Too big to fail: Using MMOs to study economics

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We all know that real world officials have used games like World of Warcraft to monitor the spread of infectious diseases, like trout flu. But what’s new to my eyes, broken pieces of junk that they are (I wouldn’t be able see Jupiter even if I were five feet away from it), is that researchers are using them to study economics. It’s simultaneously a bad and good idea.

It’s good in that you’ve got a lot of people to study, all of whom are buying and selling goods on the Auction House (or your preferred game’s equivalent). But the thing is that not everyone is motivated by pure profit, which seems to be the case in the Real World. Someone could be trying to level up a skill (like, say, Leatherworking) just for the sake of leveling it up, and not trying to make any money on the transaction. So they’ll make a piece of armor, and sell it for next to nothing just because. Then you’ve got people who like to disrupt, selling items for way below the “real” value just to ruin the economy. My brother actually did that back in the early days of Star Wars Galaxies.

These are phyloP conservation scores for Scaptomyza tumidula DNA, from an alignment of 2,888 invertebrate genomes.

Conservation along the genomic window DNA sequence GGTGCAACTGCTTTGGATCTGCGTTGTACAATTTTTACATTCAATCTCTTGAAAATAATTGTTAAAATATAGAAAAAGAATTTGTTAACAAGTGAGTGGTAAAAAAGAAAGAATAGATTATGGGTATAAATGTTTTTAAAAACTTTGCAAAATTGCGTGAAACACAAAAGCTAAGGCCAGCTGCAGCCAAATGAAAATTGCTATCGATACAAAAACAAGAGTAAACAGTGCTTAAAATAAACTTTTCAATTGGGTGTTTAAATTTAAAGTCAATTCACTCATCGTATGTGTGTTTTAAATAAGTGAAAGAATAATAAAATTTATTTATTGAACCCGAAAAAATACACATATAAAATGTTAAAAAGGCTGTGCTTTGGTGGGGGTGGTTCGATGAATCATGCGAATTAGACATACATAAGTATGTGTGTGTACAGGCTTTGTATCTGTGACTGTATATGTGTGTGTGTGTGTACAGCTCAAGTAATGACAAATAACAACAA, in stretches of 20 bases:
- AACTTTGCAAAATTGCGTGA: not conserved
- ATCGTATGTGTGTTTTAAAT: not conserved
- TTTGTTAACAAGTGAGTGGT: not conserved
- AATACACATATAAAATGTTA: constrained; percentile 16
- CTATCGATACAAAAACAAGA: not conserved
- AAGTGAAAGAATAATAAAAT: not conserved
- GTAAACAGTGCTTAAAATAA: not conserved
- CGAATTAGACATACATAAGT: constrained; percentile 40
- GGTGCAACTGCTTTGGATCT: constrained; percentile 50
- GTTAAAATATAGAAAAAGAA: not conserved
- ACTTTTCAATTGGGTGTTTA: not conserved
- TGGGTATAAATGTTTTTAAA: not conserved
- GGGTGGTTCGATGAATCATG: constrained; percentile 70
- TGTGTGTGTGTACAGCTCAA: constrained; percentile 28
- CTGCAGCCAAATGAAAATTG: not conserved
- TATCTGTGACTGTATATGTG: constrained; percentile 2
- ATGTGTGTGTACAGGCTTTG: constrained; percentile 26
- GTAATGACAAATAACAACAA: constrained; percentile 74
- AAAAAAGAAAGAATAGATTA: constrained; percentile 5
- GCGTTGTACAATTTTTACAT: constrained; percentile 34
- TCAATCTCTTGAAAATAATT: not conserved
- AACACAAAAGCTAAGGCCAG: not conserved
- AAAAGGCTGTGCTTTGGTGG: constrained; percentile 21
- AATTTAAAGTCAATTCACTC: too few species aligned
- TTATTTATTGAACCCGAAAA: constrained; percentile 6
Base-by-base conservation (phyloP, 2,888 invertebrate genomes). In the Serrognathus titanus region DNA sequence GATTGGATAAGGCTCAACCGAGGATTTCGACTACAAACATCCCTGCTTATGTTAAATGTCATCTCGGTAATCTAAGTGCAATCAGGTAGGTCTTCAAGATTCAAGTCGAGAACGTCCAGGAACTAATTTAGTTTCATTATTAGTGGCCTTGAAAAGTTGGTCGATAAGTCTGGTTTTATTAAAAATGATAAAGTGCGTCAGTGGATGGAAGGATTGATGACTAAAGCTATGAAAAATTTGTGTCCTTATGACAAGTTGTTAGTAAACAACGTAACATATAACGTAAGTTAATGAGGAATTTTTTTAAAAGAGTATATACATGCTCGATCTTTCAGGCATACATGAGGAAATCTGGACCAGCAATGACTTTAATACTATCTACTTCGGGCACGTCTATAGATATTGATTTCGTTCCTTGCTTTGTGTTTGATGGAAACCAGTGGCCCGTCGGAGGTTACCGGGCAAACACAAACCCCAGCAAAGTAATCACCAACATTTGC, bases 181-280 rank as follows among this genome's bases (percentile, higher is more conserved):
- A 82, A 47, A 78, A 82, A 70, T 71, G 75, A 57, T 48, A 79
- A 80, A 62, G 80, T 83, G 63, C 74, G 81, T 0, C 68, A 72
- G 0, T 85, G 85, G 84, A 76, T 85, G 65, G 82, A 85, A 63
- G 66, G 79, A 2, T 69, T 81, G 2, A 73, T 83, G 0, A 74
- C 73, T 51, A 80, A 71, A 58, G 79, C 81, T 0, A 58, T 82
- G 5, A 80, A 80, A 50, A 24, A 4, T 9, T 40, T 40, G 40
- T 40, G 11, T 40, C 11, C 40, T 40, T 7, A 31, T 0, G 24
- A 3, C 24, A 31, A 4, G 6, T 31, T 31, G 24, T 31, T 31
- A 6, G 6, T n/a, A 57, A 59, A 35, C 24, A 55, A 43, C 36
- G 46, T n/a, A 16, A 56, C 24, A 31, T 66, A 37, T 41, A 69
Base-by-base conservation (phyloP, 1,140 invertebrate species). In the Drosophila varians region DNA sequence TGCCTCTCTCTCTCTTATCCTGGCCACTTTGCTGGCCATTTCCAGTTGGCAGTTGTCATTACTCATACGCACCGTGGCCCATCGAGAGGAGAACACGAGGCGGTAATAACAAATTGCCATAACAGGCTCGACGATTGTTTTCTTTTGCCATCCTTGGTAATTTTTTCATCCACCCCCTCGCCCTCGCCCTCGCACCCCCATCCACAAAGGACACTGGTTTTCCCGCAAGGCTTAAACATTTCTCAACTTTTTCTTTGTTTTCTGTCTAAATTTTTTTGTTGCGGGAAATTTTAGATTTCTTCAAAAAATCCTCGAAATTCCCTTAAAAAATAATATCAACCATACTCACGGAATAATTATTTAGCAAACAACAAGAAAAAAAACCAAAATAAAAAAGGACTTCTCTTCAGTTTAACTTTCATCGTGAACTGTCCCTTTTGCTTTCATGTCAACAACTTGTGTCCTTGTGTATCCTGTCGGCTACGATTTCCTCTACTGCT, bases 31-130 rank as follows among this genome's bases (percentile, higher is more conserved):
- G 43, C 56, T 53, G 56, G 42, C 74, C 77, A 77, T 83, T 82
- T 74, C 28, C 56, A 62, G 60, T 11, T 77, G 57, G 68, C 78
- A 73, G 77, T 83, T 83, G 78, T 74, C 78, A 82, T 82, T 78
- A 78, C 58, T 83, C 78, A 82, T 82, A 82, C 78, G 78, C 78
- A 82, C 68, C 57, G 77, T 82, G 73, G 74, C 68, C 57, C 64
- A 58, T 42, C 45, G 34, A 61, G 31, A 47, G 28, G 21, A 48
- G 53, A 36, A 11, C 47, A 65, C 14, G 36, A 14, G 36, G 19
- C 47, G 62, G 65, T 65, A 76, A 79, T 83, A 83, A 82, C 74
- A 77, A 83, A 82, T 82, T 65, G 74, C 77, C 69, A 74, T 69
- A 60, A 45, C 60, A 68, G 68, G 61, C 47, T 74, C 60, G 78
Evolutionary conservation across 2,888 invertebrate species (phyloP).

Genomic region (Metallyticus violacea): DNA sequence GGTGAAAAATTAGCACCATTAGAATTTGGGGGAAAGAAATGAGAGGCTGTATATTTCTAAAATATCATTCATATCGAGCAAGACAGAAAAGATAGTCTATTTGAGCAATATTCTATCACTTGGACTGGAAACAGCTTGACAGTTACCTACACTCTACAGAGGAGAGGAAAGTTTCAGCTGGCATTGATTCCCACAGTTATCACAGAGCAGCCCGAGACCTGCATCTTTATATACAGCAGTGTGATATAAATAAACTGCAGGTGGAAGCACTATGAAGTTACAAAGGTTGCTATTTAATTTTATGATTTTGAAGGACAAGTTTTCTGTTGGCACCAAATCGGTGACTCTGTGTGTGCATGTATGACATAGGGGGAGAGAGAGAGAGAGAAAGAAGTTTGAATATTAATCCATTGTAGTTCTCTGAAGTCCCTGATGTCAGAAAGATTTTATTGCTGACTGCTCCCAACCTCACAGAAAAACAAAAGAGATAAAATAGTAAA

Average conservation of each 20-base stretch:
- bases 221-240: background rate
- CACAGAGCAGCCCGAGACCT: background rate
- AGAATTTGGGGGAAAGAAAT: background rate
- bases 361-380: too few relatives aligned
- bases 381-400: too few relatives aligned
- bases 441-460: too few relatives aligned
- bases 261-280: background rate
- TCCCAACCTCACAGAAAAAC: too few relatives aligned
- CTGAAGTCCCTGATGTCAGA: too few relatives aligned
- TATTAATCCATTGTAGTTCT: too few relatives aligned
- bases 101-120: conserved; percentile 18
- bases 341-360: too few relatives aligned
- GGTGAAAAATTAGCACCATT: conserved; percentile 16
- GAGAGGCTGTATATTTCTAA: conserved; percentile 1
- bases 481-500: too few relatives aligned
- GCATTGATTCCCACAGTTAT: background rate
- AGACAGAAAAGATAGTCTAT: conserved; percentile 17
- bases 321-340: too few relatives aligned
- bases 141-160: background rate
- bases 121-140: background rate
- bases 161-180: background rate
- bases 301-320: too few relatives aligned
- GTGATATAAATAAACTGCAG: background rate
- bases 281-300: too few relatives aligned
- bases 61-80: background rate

One thing that researchers have already observed: when a new server opens up, or when it allows transfers to it, the flood of new players, with their new items in their knapsacks, be on the lookout for inflation. If, prior to the server opening up to new players, there was only 10 of Item X on sale, and now all of a sudden 100 items are on sale, say goodbye to your profit margins.

So, yeah… happy Jocktober, everyone.

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